Physical inactivity and inflammation drive age-related gene changes in skeletal muscles

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New research indicates that some age-related changes in gene and protein expression in the skeletal muscles of older individuals may be affected more by physical inactivity and chronic inflammation than primary aging, or intrinsic maturational processes.

Physical inactivity and chronic inflammation are the most important drivers of secondary aging, or changes over time that are caused by extrinsic factors such as diseases or poor health practices.

In the Aging Cell study that included 15 young healthy people and 8 young and 37 older patients with knee or hip osteoarthritis (who suffered from long-term inactivity and chronic inflammation), investigators found that age-related changes in the expression of approximately 4,000 genes regulating various processes such as mitochondrial function, protein balance, immune, and inflammatory responses were related to physical inactivity and inflammation rather than primary aging. The team also identified fewer genes (approximately 200) where the opposite was true, as their expression was related to primary aging rather than other factors.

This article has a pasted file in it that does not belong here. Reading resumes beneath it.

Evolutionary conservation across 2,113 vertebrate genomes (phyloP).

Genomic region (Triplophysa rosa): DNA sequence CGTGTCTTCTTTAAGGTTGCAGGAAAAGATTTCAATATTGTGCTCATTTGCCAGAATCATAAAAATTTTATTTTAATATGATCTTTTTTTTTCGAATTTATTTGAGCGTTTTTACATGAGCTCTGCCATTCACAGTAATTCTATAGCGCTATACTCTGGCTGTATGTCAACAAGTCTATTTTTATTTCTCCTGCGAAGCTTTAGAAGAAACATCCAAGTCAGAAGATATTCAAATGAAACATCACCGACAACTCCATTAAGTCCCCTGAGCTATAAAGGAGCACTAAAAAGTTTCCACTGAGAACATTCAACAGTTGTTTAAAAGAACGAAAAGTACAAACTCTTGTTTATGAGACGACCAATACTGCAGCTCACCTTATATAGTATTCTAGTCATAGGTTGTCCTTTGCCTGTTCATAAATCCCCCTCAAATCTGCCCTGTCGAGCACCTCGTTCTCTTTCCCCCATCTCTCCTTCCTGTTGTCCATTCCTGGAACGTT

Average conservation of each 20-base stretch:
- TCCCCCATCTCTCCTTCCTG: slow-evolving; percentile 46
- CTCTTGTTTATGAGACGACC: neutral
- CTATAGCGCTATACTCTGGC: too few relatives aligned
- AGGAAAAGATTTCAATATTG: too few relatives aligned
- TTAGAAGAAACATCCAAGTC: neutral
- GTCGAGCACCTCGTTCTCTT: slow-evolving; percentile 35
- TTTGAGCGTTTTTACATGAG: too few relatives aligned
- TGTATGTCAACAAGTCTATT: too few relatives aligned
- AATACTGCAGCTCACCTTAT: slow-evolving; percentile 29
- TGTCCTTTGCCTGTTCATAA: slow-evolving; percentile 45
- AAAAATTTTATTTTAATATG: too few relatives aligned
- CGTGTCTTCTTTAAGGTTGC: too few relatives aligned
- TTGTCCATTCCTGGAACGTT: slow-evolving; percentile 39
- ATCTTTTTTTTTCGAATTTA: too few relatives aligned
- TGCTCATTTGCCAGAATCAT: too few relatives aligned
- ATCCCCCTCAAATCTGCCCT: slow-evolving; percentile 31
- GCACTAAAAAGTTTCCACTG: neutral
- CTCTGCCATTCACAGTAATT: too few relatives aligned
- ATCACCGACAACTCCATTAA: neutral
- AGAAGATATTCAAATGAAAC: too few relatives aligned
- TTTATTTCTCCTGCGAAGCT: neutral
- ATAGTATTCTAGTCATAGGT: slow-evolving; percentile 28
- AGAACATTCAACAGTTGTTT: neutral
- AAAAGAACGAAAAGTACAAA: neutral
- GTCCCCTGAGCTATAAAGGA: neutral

The set of putative primary aging genes identified in this study can be used as a resource for further mechanistic studies examining the role of individual genes in the emergence of the senescent cell phenotype in skeletal muscle and other tissues. This is important for developing approaches to slow aging by regulating the expression of these genes."

Daniil V. Popov, PhD, co-corresponding author of the Institute of Biomedical Problems of the Russian Academy of Sciences

Journal reference:

Kurochkina, N. S., et al. (2024) Age-related changes in human skeletal muscle transcriptome and proteome are more affected by chronic inflammation and physical inactivity than primary aging. Aging Cell.


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